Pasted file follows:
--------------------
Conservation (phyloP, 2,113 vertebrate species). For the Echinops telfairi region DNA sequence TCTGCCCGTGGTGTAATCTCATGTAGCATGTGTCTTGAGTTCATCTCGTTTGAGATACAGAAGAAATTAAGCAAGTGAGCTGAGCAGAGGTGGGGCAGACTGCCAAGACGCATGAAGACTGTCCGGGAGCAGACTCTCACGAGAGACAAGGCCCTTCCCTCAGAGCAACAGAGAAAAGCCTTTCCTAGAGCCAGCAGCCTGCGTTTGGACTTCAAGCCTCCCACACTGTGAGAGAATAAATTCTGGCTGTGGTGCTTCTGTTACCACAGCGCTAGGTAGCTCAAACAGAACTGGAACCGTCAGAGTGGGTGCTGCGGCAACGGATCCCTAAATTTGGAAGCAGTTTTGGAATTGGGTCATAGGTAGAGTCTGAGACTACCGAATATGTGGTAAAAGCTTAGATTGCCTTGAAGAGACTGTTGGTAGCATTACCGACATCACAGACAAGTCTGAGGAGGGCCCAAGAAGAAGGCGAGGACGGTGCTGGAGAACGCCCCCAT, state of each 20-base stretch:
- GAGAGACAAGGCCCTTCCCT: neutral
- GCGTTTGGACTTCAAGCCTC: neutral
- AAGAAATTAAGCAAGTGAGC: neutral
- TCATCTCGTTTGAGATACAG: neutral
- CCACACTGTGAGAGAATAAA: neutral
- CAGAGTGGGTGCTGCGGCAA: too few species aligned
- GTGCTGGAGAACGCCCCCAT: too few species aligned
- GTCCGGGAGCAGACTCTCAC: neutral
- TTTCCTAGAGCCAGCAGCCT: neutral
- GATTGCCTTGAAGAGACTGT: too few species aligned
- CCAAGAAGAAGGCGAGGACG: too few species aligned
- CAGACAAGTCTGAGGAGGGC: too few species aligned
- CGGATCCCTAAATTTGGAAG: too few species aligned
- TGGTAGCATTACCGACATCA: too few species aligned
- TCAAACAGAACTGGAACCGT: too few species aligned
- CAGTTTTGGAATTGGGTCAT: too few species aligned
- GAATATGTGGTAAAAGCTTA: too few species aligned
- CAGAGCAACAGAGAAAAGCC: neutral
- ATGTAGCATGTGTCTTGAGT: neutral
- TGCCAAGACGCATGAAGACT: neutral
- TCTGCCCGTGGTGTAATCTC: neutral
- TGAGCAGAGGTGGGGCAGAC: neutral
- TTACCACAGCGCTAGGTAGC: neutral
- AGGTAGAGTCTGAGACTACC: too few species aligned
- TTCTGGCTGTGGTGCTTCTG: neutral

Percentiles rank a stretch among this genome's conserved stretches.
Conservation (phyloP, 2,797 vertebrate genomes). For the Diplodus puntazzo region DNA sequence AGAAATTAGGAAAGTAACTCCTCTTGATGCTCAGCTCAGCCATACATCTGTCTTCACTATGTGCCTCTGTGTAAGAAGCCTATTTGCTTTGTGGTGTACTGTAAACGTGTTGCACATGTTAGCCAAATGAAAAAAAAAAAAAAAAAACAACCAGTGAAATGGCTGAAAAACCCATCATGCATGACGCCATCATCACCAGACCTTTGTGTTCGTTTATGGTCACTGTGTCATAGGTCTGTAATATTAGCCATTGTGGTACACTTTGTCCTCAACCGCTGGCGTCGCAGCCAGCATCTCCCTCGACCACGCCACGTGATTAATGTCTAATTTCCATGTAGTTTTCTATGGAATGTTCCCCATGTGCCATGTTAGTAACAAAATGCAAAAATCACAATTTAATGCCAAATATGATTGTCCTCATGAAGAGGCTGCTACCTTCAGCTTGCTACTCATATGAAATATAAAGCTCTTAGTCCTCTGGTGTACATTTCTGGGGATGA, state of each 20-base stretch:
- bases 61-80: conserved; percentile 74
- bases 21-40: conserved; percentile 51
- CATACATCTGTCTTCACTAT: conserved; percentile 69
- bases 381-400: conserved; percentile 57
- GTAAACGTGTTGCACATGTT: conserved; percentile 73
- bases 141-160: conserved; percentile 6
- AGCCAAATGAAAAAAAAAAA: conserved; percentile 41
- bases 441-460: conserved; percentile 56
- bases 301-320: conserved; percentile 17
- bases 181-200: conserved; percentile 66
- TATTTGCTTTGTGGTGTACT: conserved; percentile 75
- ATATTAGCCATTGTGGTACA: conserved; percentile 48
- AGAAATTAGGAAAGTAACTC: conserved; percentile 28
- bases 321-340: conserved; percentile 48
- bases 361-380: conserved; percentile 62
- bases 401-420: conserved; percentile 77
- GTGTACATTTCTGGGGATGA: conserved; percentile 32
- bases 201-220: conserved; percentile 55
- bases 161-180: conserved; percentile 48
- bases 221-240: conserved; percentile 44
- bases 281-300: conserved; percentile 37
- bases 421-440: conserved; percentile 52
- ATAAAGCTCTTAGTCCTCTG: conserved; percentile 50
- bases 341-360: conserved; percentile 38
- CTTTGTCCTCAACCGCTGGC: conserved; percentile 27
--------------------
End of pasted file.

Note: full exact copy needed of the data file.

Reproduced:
Conservation (phyloP, 2,113 vertebrate species). For the Echinops telfairi region DNA sequence TCTGCCCGTGGTGTAATCTCATGTAGCATGTGTCTTGAGTTCATCTCGTTTGAGATACAGAAGAAATTAAGCAAGTGAGCTGAGCAGAGGTGGGGCAGACTGCCAAGACGCATGAAGACTGTCCGGGAGCAGACTCTCACGAGAGACAAGGCCCTTCCCTCAGAGCAACAGAGAAAAGCCTTTCCTAGAGCCAGCAGCCTGCGTTTGGACTTCAAGCCTCCCACACTGTGAGAGAATAAATTCTGGCTGTGGTGCTTCTGTTACCACAGCGCTAGGTAGCTCAAACAGAACTGGAACCGTCAGAGTGGGTGCTGCGGCAACGGATCCCTAAATTTGGAAGCAGTTTTGGAATTGGGTCATAGGTAGAGTCTGAGACTACCGAATATGTGGTAAAAGCTTAGATTGCCTTGAAGAGACTGTTGGTAGCATTACCGACATCACAGACAAGTCTGAGGAGGGCCCAAGAAGAAGGCGAGGACGGTGCTGGAGAACGCCCCCAT, state of each 20-base stretch:
- GAGAGACAAGGCCCTTCCCT: neutral
- GCGTTTGGACTTCAAGCCTC: neutral
- AAGAAATTAAGCAAGTGAGC: neutral
- TCATCTCGTTTGAGATACAG: neutral
- CCACACTGTGAGAGAATAAA: neutral
- CAGAGTGGGTGCTGCGGCAA: too few species aligned
- GTGCTGGAGAACGCCCCCAT: too few species aligned
- GTCCGGGAGCAGACTCTCAC: neutral
- TTTCCTAGAGCCAGCAGCCT: neutral
- GATTGCCTTGAAGAGACTGT: too few species aligned
- CCAAGAAGAAGGCGAGGACG: too few species aligned
- CAGACAAGTCTGAGGAGGGC: too few species aligned
- CGGATCCCTAAATTTGGAAG: too few species aligned
- TGGTAGCATTACCGACATCA: too few species aligned
- TCAAACAGAACTGGAACCGT: too few species aligned
- CAGTTTTGGAATTGGGTCAT: too few species aligned
- GAATATGTGGTAAAAGCTTA: too few species aligned
- CAGAGCAACAGAGAAAAGCC: neutral
- ATGTAGCATGTGTCTTGAGT: neutral
- TGCCAAGACGCATGAAGACT: neutral
- TCTGCCCGTGGTGTAATCTC: neutral
- TGAGCAGAGGTGGGGCAGAC: neutral
- TTACCACAGCGCTAGGTAGC: neutral
- AGGTAGAGTCTGAGACTACC: too few species aligned
- TTCTGGCTGTGGTGCTTCTG: neutral

Percentiles rank a stretch among this genome's conserved stretches.
Conservation (phyloP, 2,797 vertebrate genomes). For the Diplodus puntazzo region DNA sequence AGAAATTAGGAAAGTAACTCCTCTTGATGCTCAGCTCAGCCATACATCTGTCTTCACTATGTGCCTCTGTGTAAGAAGCCTATTTGCTTTGTGGTGTACTGTAAACGTGTTGCACATGTTAGCCAAATGAAAAAAAAAAAAAAAAAACAACCAGTGAAATGGCTGAAAAACCCATCATGCATGACGCCATCATCACCAGACCTTTGTGTTCGTTTATGGTCACTGTGTCATAGGTCTGTAATATTAGCCATTGTGGTACACTTTGTCCTCAACCGCTGGCGTCGCAGCCAGCATCTCCCTCGACCACGCCACGTGATTAATGTCTAATTTCCATGTAGTTTTCTATGGAATGTTCCCCATGTGCCATGTTAGTAACAAAATGCAAAAATCACAATTTAATGCCAAATATGATTGTCCTCATGAAGAGGCTGCTACCTTCAGCTTGCTACTCATATGAAATATAAAGCTCTTAGTCCTCTGGTGTACATTTCTGGGGATGA, state of each 20-base stretch:
- bases 61-80: conserved; percentile 74
- bases 21-40: conserved; percentile 51
- CATACATCTGTCTTCACTAT: conserved; percentile 69
- bases 381-400: conserved; percentile 57
- GTAAACGTGTTGCACATGTT: conserved; percentile 73
- bases 141-160: conserved; percentile 6
- AGCCAAATGAAAAAAAAAAA: conserved; percentile 41
- bases 441-460: conserved; percentile 56
- bases 301-320: conserved; percentile 17
- bases 181-200: conserved; percentile 66
- TATTTGCTTTGTGGTGTACT: conserved; percentile 75
- ATATTAGCCATTGTGGTACA: conserved; percentile 48
- AGAAATTAGGAAAGTAACTC: conserved; percentile 28
- bases 321-340: conserved; percentile 48
- bases 361-380: conserved; percentile 62
- bases 401-420: conserved; percentile 77
- GTGTACATTTCTGGGGATGA: conserved; percentile 32
- bases 201-220: conserved; percentile 55
- bases 161-180: conserved; percentile 48
- bases 221-240: conserved; percentile 44
- bases 281-300: conserved; percentile 37
- bases 421-440: conserved; percentile 52
- ATAAAGCTCTTAGTCCTCTG: conserved; percentile 50
- bases 341-360: conserved; percentile 38
- CTTTGTCCTCAACCGCTGGC: conserved; percentile 27